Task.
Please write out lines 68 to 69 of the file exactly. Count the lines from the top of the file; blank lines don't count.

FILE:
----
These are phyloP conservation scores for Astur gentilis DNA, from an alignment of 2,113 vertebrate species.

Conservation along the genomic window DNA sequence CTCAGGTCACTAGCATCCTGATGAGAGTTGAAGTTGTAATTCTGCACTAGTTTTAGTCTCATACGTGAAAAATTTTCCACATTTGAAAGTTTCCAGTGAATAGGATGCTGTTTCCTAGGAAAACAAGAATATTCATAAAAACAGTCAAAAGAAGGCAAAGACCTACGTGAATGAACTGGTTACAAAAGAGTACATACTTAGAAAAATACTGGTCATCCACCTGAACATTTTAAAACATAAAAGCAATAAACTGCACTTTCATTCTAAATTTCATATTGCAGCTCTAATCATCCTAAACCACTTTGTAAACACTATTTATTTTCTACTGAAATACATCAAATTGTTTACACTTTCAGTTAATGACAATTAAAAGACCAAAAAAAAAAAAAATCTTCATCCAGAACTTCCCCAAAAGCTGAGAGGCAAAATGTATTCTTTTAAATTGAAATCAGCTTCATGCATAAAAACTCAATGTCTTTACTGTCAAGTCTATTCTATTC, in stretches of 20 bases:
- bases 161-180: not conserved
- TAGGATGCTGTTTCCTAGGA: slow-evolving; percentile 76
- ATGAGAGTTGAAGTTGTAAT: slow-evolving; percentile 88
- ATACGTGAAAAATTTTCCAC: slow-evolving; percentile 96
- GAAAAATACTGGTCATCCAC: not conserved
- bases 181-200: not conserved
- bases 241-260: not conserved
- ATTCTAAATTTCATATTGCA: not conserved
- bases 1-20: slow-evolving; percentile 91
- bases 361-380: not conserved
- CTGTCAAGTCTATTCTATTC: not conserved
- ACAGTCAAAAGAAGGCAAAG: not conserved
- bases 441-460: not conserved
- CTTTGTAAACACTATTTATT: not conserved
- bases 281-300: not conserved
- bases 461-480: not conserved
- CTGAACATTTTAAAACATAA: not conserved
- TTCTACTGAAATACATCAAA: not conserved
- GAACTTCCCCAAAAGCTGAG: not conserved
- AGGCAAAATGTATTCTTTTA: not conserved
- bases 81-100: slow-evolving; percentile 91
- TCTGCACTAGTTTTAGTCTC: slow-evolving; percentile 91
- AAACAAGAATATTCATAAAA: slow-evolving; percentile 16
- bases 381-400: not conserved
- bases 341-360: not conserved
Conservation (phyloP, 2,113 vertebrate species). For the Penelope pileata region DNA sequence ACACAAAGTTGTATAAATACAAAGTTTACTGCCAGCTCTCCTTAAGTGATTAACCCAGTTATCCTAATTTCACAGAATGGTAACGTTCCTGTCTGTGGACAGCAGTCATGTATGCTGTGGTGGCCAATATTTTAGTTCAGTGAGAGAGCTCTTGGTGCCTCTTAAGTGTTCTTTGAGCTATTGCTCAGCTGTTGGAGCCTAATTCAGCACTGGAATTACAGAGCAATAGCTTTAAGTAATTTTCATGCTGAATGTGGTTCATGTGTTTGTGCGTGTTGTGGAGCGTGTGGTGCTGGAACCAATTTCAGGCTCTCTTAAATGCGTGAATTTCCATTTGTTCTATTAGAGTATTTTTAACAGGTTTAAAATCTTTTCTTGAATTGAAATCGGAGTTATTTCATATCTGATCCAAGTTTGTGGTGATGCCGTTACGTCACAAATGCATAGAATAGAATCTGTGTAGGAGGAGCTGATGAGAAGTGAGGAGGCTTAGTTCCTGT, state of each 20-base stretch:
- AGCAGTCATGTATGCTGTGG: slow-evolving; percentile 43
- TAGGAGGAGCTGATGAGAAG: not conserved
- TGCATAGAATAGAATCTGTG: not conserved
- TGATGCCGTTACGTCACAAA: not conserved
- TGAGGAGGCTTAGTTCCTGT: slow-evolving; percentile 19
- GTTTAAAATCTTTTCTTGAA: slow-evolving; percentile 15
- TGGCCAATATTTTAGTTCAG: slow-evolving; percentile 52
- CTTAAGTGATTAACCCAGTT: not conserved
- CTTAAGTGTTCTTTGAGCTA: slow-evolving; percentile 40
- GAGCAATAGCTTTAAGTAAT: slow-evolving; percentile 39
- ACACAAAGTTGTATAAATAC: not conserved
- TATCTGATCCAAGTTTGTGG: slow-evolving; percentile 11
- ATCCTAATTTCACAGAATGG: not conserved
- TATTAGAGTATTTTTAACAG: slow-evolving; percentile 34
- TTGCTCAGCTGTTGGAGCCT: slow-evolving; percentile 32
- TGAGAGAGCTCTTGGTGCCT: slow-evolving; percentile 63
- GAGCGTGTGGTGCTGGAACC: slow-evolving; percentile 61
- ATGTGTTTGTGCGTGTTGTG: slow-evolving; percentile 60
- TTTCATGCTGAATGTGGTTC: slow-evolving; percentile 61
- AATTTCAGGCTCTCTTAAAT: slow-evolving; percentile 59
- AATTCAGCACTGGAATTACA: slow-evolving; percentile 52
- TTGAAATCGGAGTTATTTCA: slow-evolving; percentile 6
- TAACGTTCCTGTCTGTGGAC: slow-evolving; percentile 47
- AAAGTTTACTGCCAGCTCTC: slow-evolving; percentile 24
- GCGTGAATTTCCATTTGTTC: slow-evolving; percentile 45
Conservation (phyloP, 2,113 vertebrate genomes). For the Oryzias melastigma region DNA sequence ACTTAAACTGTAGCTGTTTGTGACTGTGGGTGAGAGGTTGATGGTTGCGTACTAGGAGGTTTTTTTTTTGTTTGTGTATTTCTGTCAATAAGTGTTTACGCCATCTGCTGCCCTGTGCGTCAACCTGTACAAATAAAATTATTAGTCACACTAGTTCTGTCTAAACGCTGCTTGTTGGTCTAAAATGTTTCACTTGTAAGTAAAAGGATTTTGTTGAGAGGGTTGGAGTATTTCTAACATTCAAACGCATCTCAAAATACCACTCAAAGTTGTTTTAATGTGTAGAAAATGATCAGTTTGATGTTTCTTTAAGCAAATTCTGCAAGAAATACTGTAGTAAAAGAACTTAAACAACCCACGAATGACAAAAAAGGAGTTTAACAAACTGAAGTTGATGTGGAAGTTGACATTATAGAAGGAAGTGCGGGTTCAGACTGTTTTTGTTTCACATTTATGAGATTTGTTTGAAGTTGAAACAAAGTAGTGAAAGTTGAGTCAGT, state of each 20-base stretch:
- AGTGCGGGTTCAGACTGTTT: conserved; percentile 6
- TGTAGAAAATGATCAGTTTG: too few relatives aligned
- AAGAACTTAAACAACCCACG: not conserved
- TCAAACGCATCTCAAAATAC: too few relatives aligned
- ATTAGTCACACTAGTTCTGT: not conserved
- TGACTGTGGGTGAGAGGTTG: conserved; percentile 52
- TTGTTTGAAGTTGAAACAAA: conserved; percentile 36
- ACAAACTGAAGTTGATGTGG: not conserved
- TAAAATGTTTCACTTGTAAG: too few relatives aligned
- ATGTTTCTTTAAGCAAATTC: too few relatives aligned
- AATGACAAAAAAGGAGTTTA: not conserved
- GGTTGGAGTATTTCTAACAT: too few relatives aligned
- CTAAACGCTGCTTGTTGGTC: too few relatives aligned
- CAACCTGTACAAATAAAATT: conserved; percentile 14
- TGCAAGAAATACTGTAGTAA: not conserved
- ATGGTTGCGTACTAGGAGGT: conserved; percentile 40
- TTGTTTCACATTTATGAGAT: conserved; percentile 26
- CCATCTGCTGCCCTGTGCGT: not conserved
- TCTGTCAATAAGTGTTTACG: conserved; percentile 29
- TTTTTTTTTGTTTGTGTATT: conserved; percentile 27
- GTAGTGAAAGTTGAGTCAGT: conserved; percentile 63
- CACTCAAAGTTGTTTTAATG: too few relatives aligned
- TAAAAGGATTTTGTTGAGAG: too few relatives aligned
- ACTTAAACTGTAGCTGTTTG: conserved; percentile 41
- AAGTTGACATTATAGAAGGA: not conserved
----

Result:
- CAACCTGTACAAATAAAATT: conserved; percentile 14
- TGCAAGAAATACTGTAGTAA: not conserved